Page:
Date: Thursday, September 8, 2016

Time: 11:00am - 12:30pm

Location: Cushing/Whitney Medical Library, Simbonis Conference Room 101A, 333 Cedar St. Campus: Medical School

 

Title: Making Sense of Genomic Variation: Part 1 SNP Annotation

Registration required: http://schedule.yale.edu/event/2794996

The specific combination of genetic variation in an individual defines not only the external appearance but also susceptibility to diseases, cancer, genetic disorders, drug response, etc. This explains the great interest in discovering and cataloging these variations and using them for disease association and functional studies, among others. In this session we will review the most popular databases and tools to annotate, analyze and visualize genetic variations. Some of the databases and tools that will be discussed are:

  • dbSNP
  • Online Mendelian Inheritance in Man a comprehensive, authoritative compendium of human genes and genetic phenotypes.
  • GWAS Catalog/PheGenI
  • EBI-Ensembl Variant Effect Predictor to annotate and determine the effect of variants on genes, transcripts, and protein sequence, as well as regulatory regions.
  • And more…

Date: Thursday, September 22, 2016

Time: 11:00am - 12:30pm

Location: Cushing/Whitney Medical Library, Simbonis Conference Room 101A, 333 Cedar St.

Campus: Medical School

 

Title: Making Sense of Genomic Variation: Part 2 Structural Variants

Registration required: http://schedule.yale.edu/event/2795002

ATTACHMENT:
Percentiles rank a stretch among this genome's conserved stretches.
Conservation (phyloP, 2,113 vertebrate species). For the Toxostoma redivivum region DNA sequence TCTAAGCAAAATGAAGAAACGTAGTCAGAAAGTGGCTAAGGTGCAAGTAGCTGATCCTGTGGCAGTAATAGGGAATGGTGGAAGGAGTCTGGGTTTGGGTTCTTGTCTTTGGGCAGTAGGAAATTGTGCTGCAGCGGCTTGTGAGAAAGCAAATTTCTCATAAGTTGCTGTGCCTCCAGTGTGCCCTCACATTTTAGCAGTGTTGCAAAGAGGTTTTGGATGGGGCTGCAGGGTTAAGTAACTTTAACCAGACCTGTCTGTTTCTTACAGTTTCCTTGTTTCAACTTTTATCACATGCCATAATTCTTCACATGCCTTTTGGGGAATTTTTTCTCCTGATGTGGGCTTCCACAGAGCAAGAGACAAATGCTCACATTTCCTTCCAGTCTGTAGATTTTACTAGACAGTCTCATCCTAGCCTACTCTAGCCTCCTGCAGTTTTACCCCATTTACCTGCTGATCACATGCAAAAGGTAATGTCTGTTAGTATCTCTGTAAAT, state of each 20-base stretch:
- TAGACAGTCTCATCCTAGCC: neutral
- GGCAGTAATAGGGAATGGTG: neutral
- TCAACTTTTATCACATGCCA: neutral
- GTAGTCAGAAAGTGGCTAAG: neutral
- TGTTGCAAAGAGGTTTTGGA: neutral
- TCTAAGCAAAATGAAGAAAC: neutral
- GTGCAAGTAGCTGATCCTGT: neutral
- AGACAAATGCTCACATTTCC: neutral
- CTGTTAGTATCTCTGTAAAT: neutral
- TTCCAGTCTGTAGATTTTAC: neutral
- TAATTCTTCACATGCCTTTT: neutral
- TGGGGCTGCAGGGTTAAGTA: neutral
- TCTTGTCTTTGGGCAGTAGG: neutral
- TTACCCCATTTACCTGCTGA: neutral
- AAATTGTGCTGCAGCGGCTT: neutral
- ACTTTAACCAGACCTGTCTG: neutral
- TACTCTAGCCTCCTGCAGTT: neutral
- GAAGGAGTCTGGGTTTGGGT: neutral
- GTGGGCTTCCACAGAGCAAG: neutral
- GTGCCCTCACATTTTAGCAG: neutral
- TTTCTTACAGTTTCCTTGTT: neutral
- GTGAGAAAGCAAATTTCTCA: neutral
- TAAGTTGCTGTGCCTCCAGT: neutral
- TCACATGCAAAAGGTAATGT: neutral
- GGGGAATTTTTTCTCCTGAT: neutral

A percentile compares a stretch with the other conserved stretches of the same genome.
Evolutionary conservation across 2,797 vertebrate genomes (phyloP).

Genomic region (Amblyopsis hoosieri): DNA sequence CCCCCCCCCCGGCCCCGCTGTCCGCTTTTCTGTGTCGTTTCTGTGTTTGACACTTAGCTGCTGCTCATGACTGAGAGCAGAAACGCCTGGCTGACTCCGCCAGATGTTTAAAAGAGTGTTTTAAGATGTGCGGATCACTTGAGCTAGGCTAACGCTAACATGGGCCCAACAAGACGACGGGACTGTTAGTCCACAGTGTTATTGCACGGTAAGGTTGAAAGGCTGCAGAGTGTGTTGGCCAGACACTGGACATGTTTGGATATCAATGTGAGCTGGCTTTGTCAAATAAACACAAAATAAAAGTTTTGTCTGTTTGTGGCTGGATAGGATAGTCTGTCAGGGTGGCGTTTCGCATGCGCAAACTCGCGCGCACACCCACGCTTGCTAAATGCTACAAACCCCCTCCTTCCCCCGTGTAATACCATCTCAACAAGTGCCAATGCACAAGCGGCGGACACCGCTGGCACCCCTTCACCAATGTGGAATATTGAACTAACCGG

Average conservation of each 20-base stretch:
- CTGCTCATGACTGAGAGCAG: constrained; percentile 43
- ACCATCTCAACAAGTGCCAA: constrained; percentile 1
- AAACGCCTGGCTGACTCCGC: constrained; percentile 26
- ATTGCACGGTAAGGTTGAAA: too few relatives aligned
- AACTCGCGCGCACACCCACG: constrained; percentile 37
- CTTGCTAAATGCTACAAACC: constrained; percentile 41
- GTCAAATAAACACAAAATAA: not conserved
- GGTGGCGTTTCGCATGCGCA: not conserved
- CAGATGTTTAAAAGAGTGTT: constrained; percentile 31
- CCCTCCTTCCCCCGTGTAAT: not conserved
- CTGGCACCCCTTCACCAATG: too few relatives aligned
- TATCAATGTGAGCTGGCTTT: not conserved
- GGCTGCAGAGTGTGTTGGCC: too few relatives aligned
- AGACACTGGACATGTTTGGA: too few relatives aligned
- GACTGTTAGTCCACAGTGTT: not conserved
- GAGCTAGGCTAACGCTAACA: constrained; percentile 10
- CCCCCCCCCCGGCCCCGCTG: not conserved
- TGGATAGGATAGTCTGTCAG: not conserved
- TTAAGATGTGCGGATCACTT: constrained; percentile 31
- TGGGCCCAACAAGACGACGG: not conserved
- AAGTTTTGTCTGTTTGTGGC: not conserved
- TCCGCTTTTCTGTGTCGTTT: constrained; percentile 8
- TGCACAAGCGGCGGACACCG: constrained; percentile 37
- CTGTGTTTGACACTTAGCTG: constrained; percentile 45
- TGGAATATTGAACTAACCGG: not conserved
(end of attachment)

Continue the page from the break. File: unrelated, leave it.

Structural variation encompasses diverse types of genomic variants including deletions, duplications, inversions, transpositions, translocations, among others. In many cases, determining whether a particular genetic variant is pathogenic or benign and its correlation with respect to a patient's disease phenotype is challenging.

In this session we use online resources and tools to find, retrieve, annotate, and visualize structural variants

  • NCBI’s database of genomic structural variants dbVar
  • Database ofDatabasE of Chromosomal Imbalance and Phenotype in Humans
  • Genomic Variants DGVa
  • UCSC and Ensembl genome browsers

Date: Thursday, October 6, 2016

Time: 11:00am - 12:30pm

Location: Cushing/Whitney Medical Library, Simbonis Conference Room 101A, 333 Cedar St.

Campus: Medical School

 

Title: Introduction to Genome Browsers. Part 1 Ensembl

Registration required: http://schedule.yale.edu/event/2795004

Ensembl provides access to genomic information with a number of visualization tools. By using Ensembl researchers can download data directly (e.g., genomic sequences), visualize many types of data (e.g., structural, variation, regulatory) directly on a genome assembly. In this session will review the basic functionalities and navigation of Ensembl by using specific examples. We will also use BioMart interface to answer questions and retrieve data and information from databases without the need of having any programming expertise.

Date: Thursday, October 20, 2016

Time: 11:00am - 12:30pm

Location: Cushing/Whitney Medical Library, Simbonis Conference Room 101A, 333 Cedar St.

Campus: Medical School

 

Title: Understanding Research Impact

Registration required: http://schedule.yale.edu/event/2803327